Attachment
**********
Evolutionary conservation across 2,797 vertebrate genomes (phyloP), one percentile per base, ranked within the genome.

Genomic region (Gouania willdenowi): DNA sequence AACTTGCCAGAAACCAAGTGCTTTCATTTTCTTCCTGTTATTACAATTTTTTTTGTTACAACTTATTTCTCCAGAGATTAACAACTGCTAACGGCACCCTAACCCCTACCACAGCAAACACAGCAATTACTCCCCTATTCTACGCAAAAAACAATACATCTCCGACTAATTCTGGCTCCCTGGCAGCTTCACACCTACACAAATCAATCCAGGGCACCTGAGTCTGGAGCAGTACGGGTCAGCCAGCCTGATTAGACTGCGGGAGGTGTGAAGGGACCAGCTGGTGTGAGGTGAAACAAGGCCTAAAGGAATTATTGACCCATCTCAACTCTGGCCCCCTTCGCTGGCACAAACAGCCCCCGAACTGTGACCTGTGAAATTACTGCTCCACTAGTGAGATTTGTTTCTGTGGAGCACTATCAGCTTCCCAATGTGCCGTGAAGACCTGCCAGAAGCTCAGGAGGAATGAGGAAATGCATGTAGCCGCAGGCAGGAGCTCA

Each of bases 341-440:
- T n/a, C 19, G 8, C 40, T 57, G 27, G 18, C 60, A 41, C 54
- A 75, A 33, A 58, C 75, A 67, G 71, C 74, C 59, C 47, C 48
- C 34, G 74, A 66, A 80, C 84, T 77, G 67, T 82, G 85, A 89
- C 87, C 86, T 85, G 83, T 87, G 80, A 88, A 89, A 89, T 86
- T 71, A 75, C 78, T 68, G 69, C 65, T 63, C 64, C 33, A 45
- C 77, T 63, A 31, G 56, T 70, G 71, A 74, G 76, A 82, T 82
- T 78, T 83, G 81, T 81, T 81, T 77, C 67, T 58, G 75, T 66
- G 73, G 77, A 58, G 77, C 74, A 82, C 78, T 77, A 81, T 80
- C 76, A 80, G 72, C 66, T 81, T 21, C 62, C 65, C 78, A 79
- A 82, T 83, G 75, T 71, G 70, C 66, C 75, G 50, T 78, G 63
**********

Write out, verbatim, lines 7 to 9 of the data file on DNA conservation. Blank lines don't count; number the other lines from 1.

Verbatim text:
- C 87, C 86, T 85, G 83, T 87, G 80, A 88, A 89, A 89, T 86
- T 71, A 75, C 78, T 68, G 69, C 65, T 63, C 64, C 33, A 45
- C 77, T 63, A 31, G 56, T 70, G 71, A 74, G 76, A 82, T 82